William Doran, U. S. Air Force veteran
What was your educational experience prior to WSP? Would you consider yourself a confident student?
I left active duty two years ago and have been in community college for about half of that time, so I came into WSP with more school experience than most of my cohort. Even with that experience under my belt, however, I still have issues of confidence in a classroom. I had a lot of struggles in my previous education that I have allowed to hang over my head for too long, even though I’ve completely turned around my performance now in college. Unlearning a negative mindset is a complicated task, but my experience at WSP is already helping me to accomplish this.
Had you participated in any sort of virtual learning before? If so, how does your WSP experience compare to that?
I was taking classes this spring when California went all-online due to COVID-19, thus marking the start of my virtual learning experience. I did about two months of classes online, but none of that was as challenging as my week at WSP was. My college classes were built around accessing recorded lectures and PowerPoints, with no interaction completed over Zoom or the like. As I’m entering a university this fall, I expect a lot more of my classes to be done through Zoom, so I’m really lucky to have had this experience with WSP to help prepare me for what’s coming.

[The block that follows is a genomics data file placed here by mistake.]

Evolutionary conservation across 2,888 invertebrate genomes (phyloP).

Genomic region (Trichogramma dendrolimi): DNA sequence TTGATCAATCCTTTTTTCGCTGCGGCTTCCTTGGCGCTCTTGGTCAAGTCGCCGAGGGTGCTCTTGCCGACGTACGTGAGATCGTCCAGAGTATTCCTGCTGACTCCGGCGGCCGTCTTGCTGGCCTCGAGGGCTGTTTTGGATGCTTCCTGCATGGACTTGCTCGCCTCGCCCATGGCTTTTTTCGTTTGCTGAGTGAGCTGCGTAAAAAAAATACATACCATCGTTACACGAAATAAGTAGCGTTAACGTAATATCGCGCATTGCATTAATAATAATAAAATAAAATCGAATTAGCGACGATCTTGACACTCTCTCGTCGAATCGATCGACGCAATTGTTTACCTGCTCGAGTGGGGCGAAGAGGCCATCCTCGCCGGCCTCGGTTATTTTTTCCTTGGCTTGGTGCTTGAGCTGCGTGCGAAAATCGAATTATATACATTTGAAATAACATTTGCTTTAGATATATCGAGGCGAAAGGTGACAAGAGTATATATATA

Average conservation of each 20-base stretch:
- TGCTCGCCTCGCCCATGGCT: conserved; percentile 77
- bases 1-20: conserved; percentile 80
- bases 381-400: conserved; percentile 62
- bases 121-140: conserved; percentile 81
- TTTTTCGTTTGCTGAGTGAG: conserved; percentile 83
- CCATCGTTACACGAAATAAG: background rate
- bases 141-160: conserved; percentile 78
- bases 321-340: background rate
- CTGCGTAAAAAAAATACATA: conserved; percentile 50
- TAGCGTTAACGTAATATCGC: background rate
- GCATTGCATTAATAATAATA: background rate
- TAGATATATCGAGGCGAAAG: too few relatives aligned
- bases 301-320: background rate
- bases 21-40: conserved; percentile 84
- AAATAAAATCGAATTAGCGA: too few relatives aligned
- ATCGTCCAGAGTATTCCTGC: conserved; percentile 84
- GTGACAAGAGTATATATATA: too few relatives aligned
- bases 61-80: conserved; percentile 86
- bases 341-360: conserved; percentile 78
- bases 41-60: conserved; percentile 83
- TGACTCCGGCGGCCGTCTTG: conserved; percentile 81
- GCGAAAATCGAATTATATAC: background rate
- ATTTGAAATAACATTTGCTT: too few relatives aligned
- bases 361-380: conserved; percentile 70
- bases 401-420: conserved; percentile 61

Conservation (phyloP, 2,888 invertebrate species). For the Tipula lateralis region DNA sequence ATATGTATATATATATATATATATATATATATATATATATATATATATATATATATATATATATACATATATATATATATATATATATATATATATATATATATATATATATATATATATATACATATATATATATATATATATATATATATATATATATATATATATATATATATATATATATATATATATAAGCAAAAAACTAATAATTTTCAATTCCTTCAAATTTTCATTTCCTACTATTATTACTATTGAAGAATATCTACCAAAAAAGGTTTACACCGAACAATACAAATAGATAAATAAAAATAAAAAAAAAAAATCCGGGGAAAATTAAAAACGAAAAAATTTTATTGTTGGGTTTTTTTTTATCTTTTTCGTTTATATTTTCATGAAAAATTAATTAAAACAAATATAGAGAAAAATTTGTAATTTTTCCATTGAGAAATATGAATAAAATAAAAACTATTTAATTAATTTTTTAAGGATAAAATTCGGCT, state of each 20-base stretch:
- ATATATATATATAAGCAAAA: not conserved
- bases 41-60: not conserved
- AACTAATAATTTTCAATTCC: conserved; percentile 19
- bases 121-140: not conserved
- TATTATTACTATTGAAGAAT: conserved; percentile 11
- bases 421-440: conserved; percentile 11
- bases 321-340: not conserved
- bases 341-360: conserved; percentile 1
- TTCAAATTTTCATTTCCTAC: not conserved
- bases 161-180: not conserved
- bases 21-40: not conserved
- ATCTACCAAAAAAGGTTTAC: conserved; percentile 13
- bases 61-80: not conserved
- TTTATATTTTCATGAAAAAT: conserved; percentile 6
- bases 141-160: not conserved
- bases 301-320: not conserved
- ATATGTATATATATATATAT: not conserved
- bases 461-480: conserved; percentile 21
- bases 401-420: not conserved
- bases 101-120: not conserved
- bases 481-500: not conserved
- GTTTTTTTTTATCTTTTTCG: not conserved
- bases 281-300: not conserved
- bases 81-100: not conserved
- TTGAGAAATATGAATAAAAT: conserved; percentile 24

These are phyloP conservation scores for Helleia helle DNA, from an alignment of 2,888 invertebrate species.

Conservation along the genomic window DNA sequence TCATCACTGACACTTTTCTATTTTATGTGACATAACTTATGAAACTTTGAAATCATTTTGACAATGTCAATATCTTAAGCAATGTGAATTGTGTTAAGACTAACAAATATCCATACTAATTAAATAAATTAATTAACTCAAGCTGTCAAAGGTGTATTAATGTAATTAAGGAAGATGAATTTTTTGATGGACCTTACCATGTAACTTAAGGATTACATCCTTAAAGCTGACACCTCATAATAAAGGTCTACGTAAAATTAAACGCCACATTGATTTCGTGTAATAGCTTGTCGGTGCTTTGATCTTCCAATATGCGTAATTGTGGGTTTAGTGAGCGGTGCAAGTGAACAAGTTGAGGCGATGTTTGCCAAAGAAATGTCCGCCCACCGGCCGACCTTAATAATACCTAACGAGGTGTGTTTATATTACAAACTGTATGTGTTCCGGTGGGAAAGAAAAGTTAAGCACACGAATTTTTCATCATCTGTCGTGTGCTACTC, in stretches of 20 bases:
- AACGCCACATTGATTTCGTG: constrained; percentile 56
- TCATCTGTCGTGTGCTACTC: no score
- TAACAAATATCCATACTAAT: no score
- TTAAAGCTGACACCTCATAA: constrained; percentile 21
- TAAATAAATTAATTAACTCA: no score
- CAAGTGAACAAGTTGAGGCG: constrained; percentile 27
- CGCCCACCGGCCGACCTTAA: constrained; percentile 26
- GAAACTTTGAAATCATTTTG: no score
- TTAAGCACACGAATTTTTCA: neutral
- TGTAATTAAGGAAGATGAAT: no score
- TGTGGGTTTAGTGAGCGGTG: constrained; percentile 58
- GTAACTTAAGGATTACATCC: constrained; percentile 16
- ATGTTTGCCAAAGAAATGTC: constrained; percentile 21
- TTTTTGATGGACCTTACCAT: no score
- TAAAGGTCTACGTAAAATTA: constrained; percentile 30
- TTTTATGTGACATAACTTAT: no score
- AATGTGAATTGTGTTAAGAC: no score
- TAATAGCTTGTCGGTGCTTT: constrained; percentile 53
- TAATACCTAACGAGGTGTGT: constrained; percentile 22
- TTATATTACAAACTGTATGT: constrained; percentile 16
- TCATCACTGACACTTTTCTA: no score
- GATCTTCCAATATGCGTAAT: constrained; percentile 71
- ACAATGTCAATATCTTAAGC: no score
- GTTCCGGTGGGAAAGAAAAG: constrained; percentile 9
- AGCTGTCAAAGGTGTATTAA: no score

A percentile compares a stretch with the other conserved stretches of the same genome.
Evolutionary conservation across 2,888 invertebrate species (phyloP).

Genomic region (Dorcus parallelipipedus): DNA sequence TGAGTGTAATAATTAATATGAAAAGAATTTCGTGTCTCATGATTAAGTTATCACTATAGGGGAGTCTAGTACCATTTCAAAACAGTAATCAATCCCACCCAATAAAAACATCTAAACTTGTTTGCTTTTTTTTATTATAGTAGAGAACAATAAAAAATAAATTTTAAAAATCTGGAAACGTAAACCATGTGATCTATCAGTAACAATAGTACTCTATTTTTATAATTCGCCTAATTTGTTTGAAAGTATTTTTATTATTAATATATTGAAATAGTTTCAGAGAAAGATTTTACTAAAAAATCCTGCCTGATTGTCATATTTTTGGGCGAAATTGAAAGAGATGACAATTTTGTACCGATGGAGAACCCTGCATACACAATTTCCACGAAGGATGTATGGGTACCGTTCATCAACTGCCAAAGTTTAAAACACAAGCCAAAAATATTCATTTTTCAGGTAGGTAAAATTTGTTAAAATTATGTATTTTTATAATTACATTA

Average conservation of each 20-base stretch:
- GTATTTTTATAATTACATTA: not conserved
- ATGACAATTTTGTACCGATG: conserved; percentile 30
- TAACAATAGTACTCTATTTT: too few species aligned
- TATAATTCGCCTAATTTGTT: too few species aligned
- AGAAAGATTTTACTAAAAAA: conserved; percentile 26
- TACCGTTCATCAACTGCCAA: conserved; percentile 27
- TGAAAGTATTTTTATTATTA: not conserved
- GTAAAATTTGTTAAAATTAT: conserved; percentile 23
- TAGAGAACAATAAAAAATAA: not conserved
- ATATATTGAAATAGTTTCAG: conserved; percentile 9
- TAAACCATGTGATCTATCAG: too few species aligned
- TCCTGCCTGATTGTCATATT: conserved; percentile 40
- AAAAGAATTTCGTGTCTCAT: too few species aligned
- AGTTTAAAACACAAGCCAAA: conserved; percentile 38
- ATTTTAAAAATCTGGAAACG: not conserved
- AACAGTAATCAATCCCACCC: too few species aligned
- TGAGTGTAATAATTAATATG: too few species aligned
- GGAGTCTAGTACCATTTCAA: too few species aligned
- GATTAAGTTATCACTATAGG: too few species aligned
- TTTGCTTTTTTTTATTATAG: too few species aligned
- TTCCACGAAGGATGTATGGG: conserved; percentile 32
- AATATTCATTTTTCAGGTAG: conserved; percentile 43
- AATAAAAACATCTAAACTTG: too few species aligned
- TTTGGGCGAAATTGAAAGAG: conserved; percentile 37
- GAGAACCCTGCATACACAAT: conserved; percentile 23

Why were you excited to participate in WSP this summer?
I didn’t have the opportunity to visit colleges like many students do in high school, and in missing that, I have felt like I wasn’t good enough to go to these colleges at all. Even though I’ve been successful in community college, I still retain a degree of that negative thinking. Having the chance to go to Caltech made me experience the same sort of energized feeling so many others have used to catapult themselves into higher education. I’ve never felt like a university of that caliber would have any interest in me, yet here I am after a week of instruction by their incredible professors.
What have you learned so far that you think will be helpful as you pursue your degree?
It’s frighteningly easy to feel alone as a veteran attending college, a world away from what we dedicated so much of our lives doing. It’s even easier to feel alone when you lose your connection to the veteran community at large, which is where I have found myself. Since separating, I haven’t felt fully a part of either the veteran or student community, but in working with the fellows and my cohort at WSP, I’ve been able to grow my understanding of myself and how I connect with others. Though I have negative feelings towards some of my time in the service, I am learning how to embrace it still as a source of strength and as a tenet of my identity as a student and citizen.
What were you looking forward to learning during STEM week?
I was often told in school and in the military that I was good at what I was good at and nothing else, or, that I wasn’t the right “type” to do something, so I shouldn’t bother trying. I heard these things so much that I really started to believe them. I doubt myself in math and have avoided even attempting physics for fear of proving people right. This week for me was the opportunity to expose myself to learning something new without any need to doubt myself, and to learn it from the most qualified instructors I’ve met in my life.
What research project did you work on, and what did you learn from that experience?
I had the opportunity to research the Python programming language and its use in writing numerical simulations. I have seen models written by others and always thought it was interesting, but hadn’t yet attempted it myself. Working with my group and our instructor Lee Rosenthal, the process was demysti